Writing over at the Huffington Post, Heather Garbo expresses concern for how she is neglecting her local bookstore:
… about five years ago my husband bought me a Kindle. I was curious but hesitant. I downloaded my very first book. Perhaps if I had begun with a book that was not quite so addictive, I would not have fallen quite so hard. But, I had begun my Kindle experience with The Hunger Games. I devoured the entire trilogy over the next few days, immediately downloading the next book upon finishing one. It was incredibly compulsive and I couldn’t stop myself. It felt almost magical to immediately get my hands on the next book from the comfort of my home.
… I love the local bookstore as a community gathering place. I love the vibrancy it brings to our neighborhood and greater community.
For a while this didn’t even occur to me. Perhaps naively, I regularly visited my bookstore with my Kindle. I loved reading there, surrounded by books and other book lovers, sipping the glass of wine they graciously served me. Only later did I wonder if that was rude, like bringing food from another restaurant into your favorite cafe? Was I cheating on my bookstore and flaunting it in their face?
So what do you think, is she cheating on her local bookstore? Would you feel guilty in this situation?
My answer follows, but I would also like to hear what you think.
O O O
My answer is simple, straightforward, and negative.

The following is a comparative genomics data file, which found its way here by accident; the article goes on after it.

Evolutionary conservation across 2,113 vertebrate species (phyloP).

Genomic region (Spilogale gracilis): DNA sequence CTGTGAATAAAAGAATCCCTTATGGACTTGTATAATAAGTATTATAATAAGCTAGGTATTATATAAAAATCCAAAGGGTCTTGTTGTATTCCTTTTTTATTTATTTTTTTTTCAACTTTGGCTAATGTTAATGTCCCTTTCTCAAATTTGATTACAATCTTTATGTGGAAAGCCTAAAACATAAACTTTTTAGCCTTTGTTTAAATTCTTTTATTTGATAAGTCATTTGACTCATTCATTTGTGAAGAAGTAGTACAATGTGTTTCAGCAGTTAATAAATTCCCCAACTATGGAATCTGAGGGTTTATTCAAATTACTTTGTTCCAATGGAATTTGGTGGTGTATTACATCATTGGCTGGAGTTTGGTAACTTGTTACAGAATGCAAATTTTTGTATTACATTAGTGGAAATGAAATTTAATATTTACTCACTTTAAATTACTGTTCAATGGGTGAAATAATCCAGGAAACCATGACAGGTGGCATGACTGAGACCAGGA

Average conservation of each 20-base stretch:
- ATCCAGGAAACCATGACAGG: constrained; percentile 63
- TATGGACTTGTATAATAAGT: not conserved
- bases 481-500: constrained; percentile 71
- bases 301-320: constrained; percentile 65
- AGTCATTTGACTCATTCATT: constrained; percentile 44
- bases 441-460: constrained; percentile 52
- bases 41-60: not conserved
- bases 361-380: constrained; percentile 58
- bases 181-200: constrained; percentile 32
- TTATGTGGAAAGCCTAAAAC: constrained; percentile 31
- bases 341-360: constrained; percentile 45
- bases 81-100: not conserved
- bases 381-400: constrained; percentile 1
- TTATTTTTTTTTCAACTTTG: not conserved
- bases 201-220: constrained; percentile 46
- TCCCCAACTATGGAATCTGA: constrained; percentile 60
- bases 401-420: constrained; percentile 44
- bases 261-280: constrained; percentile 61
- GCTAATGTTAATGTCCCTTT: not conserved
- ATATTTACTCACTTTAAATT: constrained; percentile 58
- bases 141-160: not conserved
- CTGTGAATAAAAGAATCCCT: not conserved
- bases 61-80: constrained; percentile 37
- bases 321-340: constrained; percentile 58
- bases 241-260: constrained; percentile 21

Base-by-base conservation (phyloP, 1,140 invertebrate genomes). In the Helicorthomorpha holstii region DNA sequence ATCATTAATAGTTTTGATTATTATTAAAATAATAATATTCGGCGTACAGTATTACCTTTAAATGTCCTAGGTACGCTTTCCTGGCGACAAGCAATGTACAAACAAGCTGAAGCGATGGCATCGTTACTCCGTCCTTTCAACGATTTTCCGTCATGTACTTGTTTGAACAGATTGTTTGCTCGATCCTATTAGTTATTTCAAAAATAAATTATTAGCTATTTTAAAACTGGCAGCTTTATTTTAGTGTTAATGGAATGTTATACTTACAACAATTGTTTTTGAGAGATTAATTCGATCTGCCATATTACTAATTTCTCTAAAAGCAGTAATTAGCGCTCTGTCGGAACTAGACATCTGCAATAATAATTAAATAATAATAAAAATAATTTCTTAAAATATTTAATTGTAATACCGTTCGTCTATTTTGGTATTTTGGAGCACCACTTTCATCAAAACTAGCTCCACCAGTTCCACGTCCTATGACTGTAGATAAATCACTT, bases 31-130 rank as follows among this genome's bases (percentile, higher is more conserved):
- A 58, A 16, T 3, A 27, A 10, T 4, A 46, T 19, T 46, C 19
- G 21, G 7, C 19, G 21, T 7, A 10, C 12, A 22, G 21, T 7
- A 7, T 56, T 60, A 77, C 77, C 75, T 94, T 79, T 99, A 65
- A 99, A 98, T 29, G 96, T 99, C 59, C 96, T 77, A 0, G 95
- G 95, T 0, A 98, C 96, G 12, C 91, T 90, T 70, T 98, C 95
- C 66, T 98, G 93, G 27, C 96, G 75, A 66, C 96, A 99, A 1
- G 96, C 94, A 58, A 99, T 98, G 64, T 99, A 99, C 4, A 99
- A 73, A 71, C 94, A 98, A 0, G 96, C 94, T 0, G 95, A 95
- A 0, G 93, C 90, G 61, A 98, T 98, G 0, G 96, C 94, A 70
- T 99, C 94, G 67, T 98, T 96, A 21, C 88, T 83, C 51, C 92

No, I would not feel guilty about buying ebooks elsewhere. A bookstore is a business, and not a charity or philanthropic venture. I would no more feel guilty about buying ebooks than I do about buying used books or checking books out of the library.
The reason I bring up used books is that Garbo’s post reminded me of something Neil Gaiman said about used bookstores:
Don’t ever apologize to an author for buying something in paperback, or taking it out from a library (that’s what they’re there for. Use your library). Don’t apologize to this author for buying books second hand, or getting them from bookcrossing or borrowing a friend’s copy. What’s important to me is that people read the books and enjoy them, and that, at some point in there, the book was bought by someone. And that people who like things, tell other people. The most important thing is that people read.
Had Garbo asked Gaiman whether she should feel guilty over heating on her bookstore, he would tell her not to be ridiculous. What matters is that the books are being read, not how she acquired them.
What do you think?
image by keepitsurreal